Raytheon launches enhanced Landshield GPS anti-jam capability


Raytheon UK is launching a new enhanced version of its battlefield global positioning system anti-jam (GPS-AJ) capability, Landshield at AUSA 2014.  The new system will provide the highest integrity and most advanced anti-jam capability for simultaneous L1 and L2 GPS frequencies. Raytheon developed the new capability to address the U.S. Army’s nascent Assured Position Navigation and Timing (APNT) program of record, for which the company will deliver a number of systems for evaluation in early 2015.

The requirement follows a Presidential directive that all U.S. forces should be able to operate in a GPS denied or constrained environment. The new GPS-AJ systems could be integrated into nearly 40% of U.S. Army land vehicles. Landshield also includes technology allowing it to operate under rotor modulation conditions on combat helicopters, where optimal size, weight and power characteristics are essential.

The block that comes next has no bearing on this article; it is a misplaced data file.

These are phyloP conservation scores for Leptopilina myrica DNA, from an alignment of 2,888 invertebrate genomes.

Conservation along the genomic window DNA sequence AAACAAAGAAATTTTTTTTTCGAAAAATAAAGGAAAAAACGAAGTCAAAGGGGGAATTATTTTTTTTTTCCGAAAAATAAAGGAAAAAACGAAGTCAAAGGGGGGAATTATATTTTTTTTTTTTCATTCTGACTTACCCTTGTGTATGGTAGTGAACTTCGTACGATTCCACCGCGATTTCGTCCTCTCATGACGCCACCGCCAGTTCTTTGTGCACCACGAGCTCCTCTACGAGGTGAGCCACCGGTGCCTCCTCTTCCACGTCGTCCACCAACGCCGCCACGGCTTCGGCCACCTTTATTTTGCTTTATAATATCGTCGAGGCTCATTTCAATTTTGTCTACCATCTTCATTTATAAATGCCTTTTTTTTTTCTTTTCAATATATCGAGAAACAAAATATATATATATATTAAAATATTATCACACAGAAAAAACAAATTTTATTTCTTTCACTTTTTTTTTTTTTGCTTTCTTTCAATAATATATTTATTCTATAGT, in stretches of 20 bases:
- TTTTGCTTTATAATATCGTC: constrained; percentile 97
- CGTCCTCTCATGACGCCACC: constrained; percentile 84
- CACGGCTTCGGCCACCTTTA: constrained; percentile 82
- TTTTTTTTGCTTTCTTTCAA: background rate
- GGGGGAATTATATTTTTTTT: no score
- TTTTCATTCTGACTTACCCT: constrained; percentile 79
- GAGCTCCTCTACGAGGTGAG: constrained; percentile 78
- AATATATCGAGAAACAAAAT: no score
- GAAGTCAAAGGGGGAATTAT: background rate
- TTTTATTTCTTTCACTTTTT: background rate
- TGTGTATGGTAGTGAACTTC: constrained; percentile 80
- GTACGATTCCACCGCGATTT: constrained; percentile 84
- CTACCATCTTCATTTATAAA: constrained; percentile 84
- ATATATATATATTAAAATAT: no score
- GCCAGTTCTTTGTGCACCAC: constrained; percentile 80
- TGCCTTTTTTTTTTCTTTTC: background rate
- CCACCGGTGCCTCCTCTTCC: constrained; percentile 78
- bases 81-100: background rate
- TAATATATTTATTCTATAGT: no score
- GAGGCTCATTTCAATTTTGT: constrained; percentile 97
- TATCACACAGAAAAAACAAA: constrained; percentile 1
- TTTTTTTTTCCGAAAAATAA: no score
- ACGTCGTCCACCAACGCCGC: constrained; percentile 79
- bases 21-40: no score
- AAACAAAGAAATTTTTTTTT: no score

In today’s battlespace, allied forces often face irregular militias that have access to low cost, highly effective GPS jammers. Such devices can significantly degrade the accuracy and capability of military systems that rely on GPS signals for position, navigation and time.

Landshield is a low cost, small form factor, robust and highly efficient GPS anti-jam device with an integrated antenna array which has been developed using a proven Application Specific Integrated Circuit drawing upon Raytheon’s 20 year heritage in the GPS-AJ domain.

 


The following two tabs change content below.

Bill Morgan

Bill Morgan began his journalistic career during the unfortunate 9/11 terrorist attacks. Looking back at his first years of work, Bill has no regrets, in spite of the tremendous facts he has witnessed. He considers himself truly fortunate for contributing useful information to the American society during such dreadful times. This journalistic experience has shaped his entire career.

Leave a Reply

Your email address will not be published. Required fields are marked *